Starting in the early 1990s, “a lot of what was driving the Arizona economy was people moving into the state,” Bessey said. “At one point a couple of years ago, it was up to 150,000 people a year moving into the state. That drove the need for housing, whether resale or new. It was a huge need.”

That enormous annual wave of new residents carried with it many new jobs. But as the economy lost strength, Arizona’s population growth stalled, as did jobs growth and the sales of homes, whether new or resale.

“In-migration has slowed to a trickle,” Bessey said. “Part of that is, I think, people can’t sell their home where they are, their exit home, to be able to move to Arizona, even though they probably would like to. That’s a big factor that’s going to affect homebuilding.”

Bessey adds that other negative factors hurting home sales include changes in mortgage regulations, the subprime meltdown, and the disappearance of seller-assisted down payment programs.

On the other hand, for first-time buyers with cash and good credit, “it’s the perfect time to buy,” Bessey continued. “Interest rates are low, and prices haven’t been this low in 10 years. “So it’s a great time to buy, but there are no buyers.”

Also suffering are those homeowners who in recent years converted their homes’ rising equity into cash through second mortages or home equity loans. Today, because home prices have dropped significantly, those homeowners are “under water” or “upside down” because they owe more on their loans than the market value of their homes.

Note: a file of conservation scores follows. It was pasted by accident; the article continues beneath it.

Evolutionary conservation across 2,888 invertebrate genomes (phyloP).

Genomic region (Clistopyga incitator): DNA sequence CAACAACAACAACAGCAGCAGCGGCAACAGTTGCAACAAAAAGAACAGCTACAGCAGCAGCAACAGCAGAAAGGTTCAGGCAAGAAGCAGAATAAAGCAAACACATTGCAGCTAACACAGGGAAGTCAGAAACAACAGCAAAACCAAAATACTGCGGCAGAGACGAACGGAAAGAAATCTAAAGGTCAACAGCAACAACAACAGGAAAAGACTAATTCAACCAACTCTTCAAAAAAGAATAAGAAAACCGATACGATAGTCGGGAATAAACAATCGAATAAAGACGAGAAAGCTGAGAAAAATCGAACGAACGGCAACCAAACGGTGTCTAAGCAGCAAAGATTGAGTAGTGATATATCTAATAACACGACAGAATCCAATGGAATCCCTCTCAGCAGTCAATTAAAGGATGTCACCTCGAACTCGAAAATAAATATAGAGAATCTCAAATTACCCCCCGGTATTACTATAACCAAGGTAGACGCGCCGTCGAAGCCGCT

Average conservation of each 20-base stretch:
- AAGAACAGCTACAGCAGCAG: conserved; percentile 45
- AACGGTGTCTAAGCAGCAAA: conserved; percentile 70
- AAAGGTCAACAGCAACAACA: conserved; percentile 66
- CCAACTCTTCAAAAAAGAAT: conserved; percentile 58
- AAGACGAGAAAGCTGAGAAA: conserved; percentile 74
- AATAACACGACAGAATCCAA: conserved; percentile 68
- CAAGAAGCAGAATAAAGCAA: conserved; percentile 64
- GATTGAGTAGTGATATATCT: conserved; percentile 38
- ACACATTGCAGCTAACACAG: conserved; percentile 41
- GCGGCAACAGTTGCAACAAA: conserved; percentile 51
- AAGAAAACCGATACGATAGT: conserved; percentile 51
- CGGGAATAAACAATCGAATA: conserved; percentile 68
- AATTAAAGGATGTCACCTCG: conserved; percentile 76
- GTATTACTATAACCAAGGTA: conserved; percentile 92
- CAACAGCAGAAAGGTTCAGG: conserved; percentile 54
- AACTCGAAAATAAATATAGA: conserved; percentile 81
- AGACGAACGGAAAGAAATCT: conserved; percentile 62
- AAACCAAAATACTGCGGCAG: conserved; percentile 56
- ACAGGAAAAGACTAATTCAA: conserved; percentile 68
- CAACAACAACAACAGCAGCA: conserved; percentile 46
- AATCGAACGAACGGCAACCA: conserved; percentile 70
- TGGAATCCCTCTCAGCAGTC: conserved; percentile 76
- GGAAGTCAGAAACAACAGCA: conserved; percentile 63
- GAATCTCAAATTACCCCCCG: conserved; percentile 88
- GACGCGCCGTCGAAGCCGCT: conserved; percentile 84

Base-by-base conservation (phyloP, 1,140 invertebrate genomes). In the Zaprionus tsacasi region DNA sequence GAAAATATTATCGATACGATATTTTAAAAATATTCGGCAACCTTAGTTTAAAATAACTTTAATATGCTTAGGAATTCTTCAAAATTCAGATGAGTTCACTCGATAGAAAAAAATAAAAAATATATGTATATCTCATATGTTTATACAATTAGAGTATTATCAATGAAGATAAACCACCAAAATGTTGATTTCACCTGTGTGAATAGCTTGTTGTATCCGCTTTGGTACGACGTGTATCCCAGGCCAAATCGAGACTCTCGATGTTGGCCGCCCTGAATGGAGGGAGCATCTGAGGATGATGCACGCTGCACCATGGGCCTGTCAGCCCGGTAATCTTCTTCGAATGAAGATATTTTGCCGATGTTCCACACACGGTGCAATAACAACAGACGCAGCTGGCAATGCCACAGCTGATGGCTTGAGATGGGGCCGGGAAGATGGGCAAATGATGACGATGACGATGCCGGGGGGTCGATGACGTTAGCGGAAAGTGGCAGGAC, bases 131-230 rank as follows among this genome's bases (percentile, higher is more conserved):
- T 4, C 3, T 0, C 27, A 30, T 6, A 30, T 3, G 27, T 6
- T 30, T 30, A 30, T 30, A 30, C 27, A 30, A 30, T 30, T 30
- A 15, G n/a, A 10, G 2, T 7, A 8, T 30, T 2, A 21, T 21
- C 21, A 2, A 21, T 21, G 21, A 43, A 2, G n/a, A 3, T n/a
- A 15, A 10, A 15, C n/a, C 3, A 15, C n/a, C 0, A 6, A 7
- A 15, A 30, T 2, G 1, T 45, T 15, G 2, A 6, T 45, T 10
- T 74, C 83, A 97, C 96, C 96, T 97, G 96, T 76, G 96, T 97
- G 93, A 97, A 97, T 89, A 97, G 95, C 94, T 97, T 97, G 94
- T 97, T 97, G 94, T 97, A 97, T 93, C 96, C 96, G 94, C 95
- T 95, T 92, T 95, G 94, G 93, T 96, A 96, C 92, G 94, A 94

“You may still be working, you can make your mortgage payment, you can make your second mortgage payment or your home equity loan payment, but how do you sell your home to buy a new one when you’re upside down?” Bessey said.

Maracay’s team concept

Bessey added that Maracay’s achievements while he was president were a team effort. “I didn’t do this myself,” he said of the company’s success. “I had great people working with me. If you have the right people, then you can create the right deal. And if you have the right deal and the right people, you can find the money. But the people are still the most important part.”

While he was a partner and later the president, Bessey could be found almost every day in the Maracay offices in Scottdale Airpark. “This has been a huge part of my life that I’m going to step away from,” he said, “and the question is, how do I fill that void with all that time.”

His investments in Canada and Central America will require some of his attention, he added, “but I’m worried they won’t be as fulfilling as what this (Maracay Homes) business has been.”

Retirement ranks low on Bessey’s priority list. In addition to his investments, he plans to look for more opportunities. That search could involve another homebuilding company in Arizona, starting in 2010.

“I’m only retiring from Maracay because my contract (related to the 2006 sale of the company) terminated,,” he said. “I can’t picture myself retiring. I always said I would never retire.”

Bessey can be contacted through his e-mail,


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Jan 15th, 2009

One Comment to 'Retiring home builder sees new era for Arizona’s housing industry'

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  1. Laura Jordan said,

    Mike: so glad to know where you are and what you are doing.
    Dave purchased a hotel in Canada…fyi.
    Nice story…